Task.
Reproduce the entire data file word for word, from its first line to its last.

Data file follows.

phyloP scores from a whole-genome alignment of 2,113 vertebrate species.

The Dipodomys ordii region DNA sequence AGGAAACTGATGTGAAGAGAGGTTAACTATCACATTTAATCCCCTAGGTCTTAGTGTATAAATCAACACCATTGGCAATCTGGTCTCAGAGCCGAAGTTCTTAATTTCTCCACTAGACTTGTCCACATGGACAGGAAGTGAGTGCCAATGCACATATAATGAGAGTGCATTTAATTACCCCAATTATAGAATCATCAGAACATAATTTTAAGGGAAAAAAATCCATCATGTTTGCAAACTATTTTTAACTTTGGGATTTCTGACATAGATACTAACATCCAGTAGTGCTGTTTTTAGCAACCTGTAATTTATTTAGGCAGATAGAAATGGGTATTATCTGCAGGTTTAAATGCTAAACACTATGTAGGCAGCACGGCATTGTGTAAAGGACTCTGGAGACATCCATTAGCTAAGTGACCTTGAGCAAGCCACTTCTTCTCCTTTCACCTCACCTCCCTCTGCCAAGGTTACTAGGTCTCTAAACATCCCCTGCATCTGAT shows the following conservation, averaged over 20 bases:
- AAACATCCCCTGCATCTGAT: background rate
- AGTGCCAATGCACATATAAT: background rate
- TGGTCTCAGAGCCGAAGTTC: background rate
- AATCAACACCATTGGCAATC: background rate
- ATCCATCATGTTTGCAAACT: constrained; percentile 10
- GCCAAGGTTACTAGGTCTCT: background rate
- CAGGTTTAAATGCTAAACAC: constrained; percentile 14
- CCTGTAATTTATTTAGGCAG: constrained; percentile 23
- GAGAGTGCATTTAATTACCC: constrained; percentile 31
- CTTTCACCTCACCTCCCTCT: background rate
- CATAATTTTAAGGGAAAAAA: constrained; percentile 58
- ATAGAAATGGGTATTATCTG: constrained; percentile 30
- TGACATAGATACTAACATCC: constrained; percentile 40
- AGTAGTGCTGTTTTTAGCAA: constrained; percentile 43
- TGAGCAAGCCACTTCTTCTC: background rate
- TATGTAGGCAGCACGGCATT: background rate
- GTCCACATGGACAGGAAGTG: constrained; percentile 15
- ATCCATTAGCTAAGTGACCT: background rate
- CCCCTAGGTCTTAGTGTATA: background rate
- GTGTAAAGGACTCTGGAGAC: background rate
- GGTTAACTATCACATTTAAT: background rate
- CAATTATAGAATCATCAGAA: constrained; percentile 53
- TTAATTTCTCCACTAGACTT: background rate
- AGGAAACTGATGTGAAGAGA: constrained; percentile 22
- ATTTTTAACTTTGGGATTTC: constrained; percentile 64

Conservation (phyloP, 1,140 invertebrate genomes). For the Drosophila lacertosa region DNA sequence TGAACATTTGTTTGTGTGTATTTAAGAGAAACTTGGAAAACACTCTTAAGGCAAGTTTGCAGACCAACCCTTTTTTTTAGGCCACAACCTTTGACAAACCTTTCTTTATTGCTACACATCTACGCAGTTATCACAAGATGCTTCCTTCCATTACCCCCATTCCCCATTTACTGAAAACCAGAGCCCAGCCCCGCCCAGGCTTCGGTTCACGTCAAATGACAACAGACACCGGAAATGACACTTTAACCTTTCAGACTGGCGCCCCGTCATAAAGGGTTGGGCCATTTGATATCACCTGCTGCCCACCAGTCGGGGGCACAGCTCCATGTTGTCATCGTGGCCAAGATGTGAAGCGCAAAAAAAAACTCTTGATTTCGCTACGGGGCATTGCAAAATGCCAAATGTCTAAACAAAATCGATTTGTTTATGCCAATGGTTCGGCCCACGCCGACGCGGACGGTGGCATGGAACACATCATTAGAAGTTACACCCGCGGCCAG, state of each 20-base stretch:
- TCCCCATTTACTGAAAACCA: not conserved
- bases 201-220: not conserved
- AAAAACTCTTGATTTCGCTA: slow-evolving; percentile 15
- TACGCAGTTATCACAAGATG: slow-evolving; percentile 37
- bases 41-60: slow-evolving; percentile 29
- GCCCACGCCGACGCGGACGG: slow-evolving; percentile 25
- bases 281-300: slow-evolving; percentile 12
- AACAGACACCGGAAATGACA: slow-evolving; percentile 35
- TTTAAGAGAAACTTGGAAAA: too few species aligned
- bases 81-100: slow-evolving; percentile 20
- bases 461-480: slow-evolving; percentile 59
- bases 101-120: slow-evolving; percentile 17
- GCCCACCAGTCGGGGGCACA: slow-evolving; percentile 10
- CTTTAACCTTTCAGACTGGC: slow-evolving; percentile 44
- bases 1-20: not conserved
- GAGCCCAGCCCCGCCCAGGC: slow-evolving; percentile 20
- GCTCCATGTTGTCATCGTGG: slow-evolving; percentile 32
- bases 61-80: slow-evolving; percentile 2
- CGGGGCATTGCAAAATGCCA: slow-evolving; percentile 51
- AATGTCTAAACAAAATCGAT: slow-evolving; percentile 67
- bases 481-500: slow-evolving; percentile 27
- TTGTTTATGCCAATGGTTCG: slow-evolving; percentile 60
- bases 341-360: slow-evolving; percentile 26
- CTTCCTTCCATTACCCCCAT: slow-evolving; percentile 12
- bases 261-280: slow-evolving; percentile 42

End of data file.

phyloP scores from a whole-genome alignment of 2,113 vertebrate species.

The Dipodomys ordii region DNA sequence AGGAAACTGATGTGAAGAGAGGTTAACTATCACATTTAATCCCCTAGGTCTTAGTGTATAAATCAACACCATTGGCAATCTGGTCTCAGAGCCGAAGTTCTTAATTTCTCCACTAGACTTGTCCACATGGACAGGAAGTGAGTGCCAATGCACATATAATGAGAGTGCATTTAATTACCCCAATTATAGAATCATCAGAACATAATTTTAAGGGAAAAAAATCCATCATGTTTGCAAACTATTTTTAACTTTGGGATTTCTGACATAGATACTAACATCCAGTAGTGCTGTTTTTAGCAACCTGTAATTTATTTAGGCAGATAGAAATGGGTATTATCTGCAGGTTTAAATGCTAAACACTATGTAGGCAGCACGGCATTGTGTAAAGGACTCTGGAGACATCCATTAGCTAAGTGACCTTGAGCAAGCCACTTCTTCTCCTTTCACCTCACCTCCCTCTGCCAAGGTTACTAGGTCTCTAAACATCCCCTGCATCTGAT shows the following conservation, averaged over 20 bases:
- AAACATCCCCTGCATCTGAT: background rate
- AGTGCCAATGCACATATAAT: background rate
- TGGTCTCAGAGCCGAAGTTC: background rate
- AATCAACACCATTGGCAATC: background rate
- ATCCATCATGTTTGCAAACT: constrained; percentile 10
- GCCAAGGTTACTAGGTCTCT: background rate
- CAGGTTTAAATGCTAAACAC: constrained; percentile 14
- CCTGTAATTTATTTAGGCAG: constrained; percentile 23
- GAGAGTGCATTTAATTACCC: constrained; percentile 31
- CTTTCACCTCACCTCCCTCT: background rate
- CATAATTTTAAGGGAAAAAA: constrained; percentile 58
- ATAGAAATGGGTATTATCTG: constrained; percentile 30
- TGACATAGATACTAACATCC: constrained; percentile 40
- AGTAGTGCTGTTTTTAGCAA: constrained; percentile 43
- TGAGCAAGCCACTTCTTCTC: background rate
- TATGTAGGCAGCACGGCATT: background rate
- GTCCACATGGACAGGAAGTG: constrained; percentile 15
- ATCCATTAGCTAAGTGACCT: background rate
- CCCCTAGGTCTTAGTGTATA: background rate
- GTGTAAAGGACTCTGGAGAC: background rate
- GGTTAACTATCACATTTAAT: background rate
- CAATTATAGAATCATCAGAA: constrained; percentile 53
- TTAATTTCTCCACTAGACTT: background rate
- AGGAAACTGATGTGAAGAGA: constrained; percentile 22
- ATTTTTAACTTTGGGATTTC: constrained; percentile 64

Conservation (phyloP, 1,140 invertebrate genomes). For the Drosophila lacertosa region DNA sequence TGAACATTTGTTTGTGTGTATTTAAGAGAAACTTGGAAAACACTCTTAAGGCAAGTTTGCAGACCAACCCTTTTTTTTAGGCCACAACCTTTGACAAACCTTTCTTTATTGCTACACATCTACGCAGTTATCACAAGATGCTTCCTTCCATTACCCCCATTCCCCATTTACTGAAAACCAGAGCCCAGCCCCGCCCAGGCTTCGGTTCACGTCAAATGACAACAGACACCGGAAATGACACTTTAACCTTTCAGACTGGCGCCCCGTCATAAAGGGTTGGGCCATTTGATATCACCTGCTGCCCACCAGTCGGGGGCACAGCTCCATGTTGTCATCGTGGCCAAGATGTGAAGCGCAAAAAAAAACTCTTGATTTCGCTACGGGGCATTGCAAAATGCCAAATGTCTAAACAAAATCGATTTGTTTATGCCAATGGTTCGGCCCACGCCGACGCGGACGGTGGCATGGAACACATCATTAGAAGTTACACCCGCGGCCAG, state of each 20-base stretch:
- TCCCCATTTACTGAAAACCA: not conserved
- bases 201-220: not conserved
- AAAAACTCTTGATTTCGCTA: slow-evolving; percentile 15
- TACGCAGTTATCACAAGATG: slow-evolving; percentile 37
- bases 41-60: slow-evolving; percentile 29
- GCCCACGCCGACGCGGACGG: slow-evolving; percentile 25
- bases 281-300: slow-evolving; percentile 12
- AACAGACACCGGAAATGACA: slow-evolving; percentile 35
- TTTAAGAGAAACTTGGAAAA: too few species aligned
- bases 81-100: slow-evolving; percentile 20
- bases 461-480: slow-evolving; percentile 59
- bases 101-120: slow-evolving; percentile 17
- GCCCACCAGTCGGGGGCACA: slow-evolving; percentile 10
- CTTTAACCTTTCAGACTGGC: slow-evolving; percentile 44
- bases 1-20: not conserved
- GAGCCCAGCCCCGCCCAGGC: slow-evolving; percentile 20
- GCTCCATGTTGTCATCGTGG: slow-evolving; percentile 32
- bases 61-80: slow-evolving; percentile 2
- CGGGGCATTGCAAAATGCCA: slow-evolving; percentile 51
- AATGTCTAAACAAAATCGAT: slow-evolving; percentile 67
- bases 481-500: slow-evolving; percentile 27
- TTGTTTATGCCAATGGTTCG: slow-evolving; percentile 60
- bases 341-360: slow-evolving; percentile 26
- CTTCCTTCCATTACCCCCAT: slow-evolving; percentile 12
- bases 261-280: slow-evolving; percentile 42